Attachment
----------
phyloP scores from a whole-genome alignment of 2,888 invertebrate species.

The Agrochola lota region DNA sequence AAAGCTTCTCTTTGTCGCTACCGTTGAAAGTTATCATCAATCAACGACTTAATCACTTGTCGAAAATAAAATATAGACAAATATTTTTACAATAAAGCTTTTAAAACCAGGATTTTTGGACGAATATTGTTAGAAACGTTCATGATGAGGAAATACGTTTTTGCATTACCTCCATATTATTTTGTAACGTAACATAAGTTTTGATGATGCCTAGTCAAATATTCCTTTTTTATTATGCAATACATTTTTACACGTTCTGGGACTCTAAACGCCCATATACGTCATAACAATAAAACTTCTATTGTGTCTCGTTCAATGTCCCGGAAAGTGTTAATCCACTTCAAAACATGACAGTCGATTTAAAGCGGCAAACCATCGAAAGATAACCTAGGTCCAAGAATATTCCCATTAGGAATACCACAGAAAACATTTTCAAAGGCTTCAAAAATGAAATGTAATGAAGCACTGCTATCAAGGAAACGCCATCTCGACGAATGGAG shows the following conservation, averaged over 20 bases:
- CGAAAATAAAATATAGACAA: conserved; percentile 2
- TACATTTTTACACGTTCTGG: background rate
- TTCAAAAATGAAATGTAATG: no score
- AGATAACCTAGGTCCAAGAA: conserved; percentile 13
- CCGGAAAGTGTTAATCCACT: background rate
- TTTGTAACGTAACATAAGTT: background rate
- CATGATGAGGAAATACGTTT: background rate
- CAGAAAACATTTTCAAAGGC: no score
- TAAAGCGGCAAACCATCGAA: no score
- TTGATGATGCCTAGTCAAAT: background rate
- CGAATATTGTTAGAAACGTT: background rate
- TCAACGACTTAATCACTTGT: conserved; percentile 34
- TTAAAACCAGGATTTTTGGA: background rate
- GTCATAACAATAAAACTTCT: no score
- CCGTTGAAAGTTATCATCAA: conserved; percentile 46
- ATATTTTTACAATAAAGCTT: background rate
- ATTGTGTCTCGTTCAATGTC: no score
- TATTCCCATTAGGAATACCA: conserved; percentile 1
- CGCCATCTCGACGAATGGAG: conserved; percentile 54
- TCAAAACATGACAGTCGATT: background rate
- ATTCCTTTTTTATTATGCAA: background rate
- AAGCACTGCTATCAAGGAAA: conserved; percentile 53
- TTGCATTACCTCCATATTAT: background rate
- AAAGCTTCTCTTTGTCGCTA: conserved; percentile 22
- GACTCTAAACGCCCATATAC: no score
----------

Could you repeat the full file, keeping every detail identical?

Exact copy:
phyloP scores from a whole-genome alignment of 2,888 invertebrate species.

The Agrochola lota region DNA sequence AAAGCTTCTCTTTGTCGCTACCGTTGAAAGTTATCATCAATCAACGACTTAATCACTTGTCGAAAATAAAATATAGACAAATATTTTTACAATAAAGCTTTTAAAACCAGGATTTTTGGACGAATATTGTTAGAAACGTTCATGATGAGGAAATACGTTTTTGCATTACCTCCATATTATTTTGTAACGTAACATAAGTTTTGATGATGCCTAGTCAAATATTCCTTTTTTATTATGCAATACATTTTTACACGTTCTGGGACTCTAAACGCCCATATACGTCATAACAATAAAACTTCTATTGTGTCTCGTTCAATGTCCCGGAAAGTGTTAATCCACTTCAAAACATGACAGTCGATTTAAAGCGGCAAACCATCGAAAGATAACCTAGGTCCAAGAATATTCCCATTAGGAATACCACAGAAAACATTTTCAAAGGCTTCAAAAATGAAATGTAATGAAGCACTGCTATCAAGGAAACGCCATCTCGACGAATGGAG shows the following conservation, averaged over 20 bases:
- CGAAAATAAAATATAGACAA: conserved; percentile 2
- TACATTTTTACACGTTCTGG: background rate
- TTCAAAAATGAAATGTAATG: no score
- AGATAACCTAGGTCCAAGAA: conserved; percentile 13
- CCGGAAAGTGTTAATCCACT: background rate
- TTTGTAACGTAACATAAGTT: background rate
- CATGATGAGGAAATACGTTT: background rate
- CAGAAAACATTTTCAAAGGC: no score
- TAAAGCGGCAAACCATCGAA: no score
- TTGATGATGCCTAGTCAAAT: background rate
- CGAATATTGTTAGAAACGTT: background rate
- TCAACGACTTAATCACTTGT: conserved; percentile 34
- TTAAAACCAGGATTTTTGGA: background rate
- GTCATAACAATAAAACTTCT: no score
- CCGTTGAAAGTTATCATCAA: conserved; percentile 46
- ATATTTTTACAATAAAGCTT: background rate
- ATTGTGTCTCGTTCAATGTC: no score
- TATTCCCATTAGGAATACCA: conserved; percentile 1
- CGCCATCTCGACGAATGGAG: conserved; percentile 54
- TCAAAACATGACAGTCGATT: background rate
- ATTCCTTTTTTATTATGCAA: background rate
- AAGCACTGCTATCAAGGAAA: conserved; percentile 53
- TTGCATTACCTCCATATTAT: background rate
- AAAGCTTCTCTTTGTCGCTA: conserved; percentile 22
- GACTCTAAACGCCCATATAC: no score